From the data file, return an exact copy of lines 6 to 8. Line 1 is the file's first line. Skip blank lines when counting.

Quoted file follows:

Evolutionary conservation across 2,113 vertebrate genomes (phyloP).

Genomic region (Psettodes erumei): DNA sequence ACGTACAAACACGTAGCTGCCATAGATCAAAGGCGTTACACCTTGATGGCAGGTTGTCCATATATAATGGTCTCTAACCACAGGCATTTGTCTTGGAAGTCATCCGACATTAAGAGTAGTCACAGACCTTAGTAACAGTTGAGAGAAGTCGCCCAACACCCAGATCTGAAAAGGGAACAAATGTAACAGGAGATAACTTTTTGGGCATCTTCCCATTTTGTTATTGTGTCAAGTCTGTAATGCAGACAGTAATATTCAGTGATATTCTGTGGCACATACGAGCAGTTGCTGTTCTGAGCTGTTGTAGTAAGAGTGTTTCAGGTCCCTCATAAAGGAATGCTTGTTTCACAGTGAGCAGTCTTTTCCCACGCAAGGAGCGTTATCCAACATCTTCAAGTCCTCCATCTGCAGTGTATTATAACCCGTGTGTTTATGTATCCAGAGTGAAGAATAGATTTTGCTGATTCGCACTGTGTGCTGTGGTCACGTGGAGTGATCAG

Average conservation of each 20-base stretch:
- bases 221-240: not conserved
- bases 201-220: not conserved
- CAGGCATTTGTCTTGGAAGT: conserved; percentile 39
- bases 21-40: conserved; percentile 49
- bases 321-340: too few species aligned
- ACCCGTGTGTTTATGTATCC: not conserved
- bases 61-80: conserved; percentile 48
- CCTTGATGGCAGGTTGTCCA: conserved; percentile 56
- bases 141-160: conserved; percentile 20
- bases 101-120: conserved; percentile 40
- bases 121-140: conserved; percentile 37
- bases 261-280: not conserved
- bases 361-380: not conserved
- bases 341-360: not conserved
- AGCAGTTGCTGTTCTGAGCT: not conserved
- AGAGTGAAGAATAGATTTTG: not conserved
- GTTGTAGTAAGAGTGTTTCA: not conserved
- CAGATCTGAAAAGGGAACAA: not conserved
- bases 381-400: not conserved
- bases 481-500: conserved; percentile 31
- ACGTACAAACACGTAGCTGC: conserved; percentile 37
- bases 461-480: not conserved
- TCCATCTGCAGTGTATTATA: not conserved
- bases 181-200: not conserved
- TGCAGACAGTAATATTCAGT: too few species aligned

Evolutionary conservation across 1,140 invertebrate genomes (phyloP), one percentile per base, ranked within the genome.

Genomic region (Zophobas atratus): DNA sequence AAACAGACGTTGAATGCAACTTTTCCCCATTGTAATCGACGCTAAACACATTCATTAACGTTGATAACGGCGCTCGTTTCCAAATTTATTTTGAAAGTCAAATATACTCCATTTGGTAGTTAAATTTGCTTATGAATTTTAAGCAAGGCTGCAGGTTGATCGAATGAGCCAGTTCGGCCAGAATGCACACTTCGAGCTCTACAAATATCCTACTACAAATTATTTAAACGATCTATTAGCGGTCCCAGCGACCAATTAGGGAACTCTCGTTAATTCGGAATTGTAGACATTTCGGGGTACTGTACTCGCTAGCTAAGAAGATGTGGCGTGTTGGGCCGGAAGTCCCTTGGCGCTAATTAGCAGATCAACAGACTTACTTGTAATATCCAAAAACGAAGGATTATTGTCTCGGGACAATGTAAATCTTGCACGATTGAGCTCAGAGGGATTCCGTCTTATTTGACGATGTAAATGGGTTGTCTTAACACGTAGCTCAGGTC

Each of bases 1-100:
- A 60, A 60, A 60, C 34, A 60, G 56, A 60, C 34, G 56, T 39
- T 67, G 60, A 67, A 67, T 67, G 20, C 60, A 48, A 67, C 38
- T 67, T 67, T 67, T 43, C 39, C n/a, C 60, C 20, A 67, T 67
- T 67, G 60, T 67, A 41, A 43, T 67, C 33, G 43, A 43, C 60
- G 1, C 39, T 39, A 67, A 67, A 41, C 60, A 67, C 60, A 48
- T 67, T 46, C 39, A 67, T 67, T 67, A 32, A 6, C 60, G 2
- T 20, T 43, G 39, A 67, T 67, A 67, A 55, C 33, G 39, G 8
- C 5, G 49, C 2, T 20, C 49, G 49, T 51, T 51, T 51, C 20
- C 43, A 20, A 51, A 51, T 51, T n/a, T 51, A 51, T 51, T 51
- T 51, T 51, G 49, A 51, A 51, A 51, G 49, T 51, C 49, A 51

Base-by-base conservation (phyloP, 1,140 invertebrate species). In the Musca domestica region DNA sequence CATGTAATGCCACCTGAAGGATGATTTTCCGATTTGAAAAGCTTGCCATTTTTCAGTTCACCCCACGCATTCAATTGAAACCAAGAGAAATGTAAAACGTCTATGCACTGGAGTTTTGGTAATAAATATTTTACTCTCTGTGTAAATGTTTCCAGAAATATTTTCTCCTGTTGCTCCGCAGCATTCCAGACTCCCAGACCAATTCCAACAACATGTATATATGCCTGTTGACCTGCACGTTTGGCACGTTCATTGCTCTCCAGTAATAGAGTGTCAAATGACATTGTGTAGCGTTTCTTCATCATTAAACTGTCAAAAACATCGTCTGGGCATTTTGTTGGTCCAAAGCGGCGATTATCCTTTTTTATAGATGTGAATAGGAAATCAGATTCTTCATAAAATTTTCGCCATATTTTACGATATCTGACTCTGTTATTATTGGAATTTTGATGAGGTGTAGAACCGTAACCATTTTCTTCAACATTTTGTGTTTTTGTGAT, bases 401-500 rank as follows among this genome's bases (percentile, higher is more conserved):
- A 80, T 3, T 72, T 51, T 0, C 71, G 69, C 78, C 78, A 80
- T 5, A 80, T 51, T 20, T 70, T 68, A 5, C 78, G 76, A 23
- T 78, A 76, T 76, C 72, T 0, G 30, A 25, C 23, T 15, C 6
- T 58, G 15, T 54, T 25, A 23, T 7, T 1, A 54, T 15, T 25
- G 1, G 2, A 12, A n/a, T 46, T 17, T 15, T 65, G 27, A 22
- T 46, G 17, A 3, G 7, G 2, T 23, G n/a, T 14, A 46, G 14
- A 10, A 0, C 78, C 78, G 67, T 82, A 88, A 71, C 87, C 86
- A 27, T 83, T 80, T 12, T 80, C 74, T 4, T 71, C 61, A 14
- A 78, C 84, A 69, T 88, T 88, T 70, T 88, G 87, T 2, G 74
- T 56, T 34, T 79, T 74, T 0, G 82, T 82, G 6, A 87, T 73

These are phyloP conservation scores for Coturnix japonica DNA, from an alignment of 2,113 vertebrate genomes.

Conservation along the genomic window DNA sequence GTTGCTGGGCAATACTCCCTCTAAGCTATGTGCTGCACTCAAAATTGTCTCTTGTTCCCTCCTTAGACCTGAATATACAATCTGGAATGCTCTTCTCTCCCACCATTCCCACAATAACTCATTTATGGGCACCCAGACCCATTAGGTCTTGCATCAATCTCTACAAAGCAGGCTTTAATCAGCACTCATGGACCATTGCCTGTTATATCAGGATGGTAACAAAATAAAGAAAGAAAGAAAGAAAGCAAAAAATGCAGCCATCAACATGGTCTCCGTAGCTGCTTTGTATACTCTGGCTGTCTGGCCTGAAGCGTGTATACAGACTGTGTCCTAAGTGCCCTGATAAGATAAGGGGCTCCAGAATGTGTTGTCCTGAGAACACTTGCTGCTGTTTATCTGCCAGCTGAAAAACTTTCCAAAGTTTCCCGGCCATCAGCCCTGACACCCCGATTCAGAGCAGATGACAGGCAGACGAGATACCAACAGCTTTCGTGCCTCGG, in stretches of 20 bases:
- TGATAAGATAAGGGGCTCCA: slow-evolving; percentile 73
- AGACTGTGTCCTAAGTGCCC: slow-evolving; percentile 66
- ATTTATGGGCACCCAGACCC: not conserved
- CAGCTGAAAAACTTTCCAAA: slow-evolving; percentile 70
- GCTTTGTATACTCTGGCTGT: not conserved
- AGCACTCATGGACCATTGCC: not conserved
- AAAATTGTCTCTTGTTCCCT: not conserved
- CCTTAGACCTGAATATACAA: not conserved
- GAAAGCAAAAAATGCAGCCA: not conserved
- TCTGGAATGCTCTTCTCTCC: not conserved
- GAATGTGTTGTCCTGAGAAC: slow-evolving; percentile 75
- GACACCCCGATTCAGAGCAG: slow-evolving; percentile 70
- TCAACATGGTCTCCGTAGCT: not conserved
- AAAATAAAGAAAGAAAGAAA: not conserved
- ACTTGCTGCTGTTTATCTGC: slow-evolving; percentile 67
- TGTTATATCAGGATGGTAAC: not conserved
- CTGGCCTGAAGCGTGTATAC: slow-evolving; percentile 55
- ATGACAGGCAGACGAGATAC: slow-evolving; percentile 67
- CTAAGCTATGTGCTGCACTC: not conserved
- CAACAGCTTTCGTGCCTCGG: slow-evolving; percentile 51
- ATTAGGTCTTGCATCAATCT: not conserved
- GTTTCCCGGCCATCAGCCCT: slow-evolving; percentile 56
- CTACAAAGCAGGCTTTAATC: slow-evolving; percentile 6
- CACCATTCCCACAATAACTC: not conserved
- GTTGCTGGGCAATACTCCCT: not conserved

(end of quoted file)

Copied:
- CAGGCATTTGTCTTGGAAGT: conserved; percentile 39
- bases 21-40: conserved; percentile 49
- bases 321-340: too few species aligned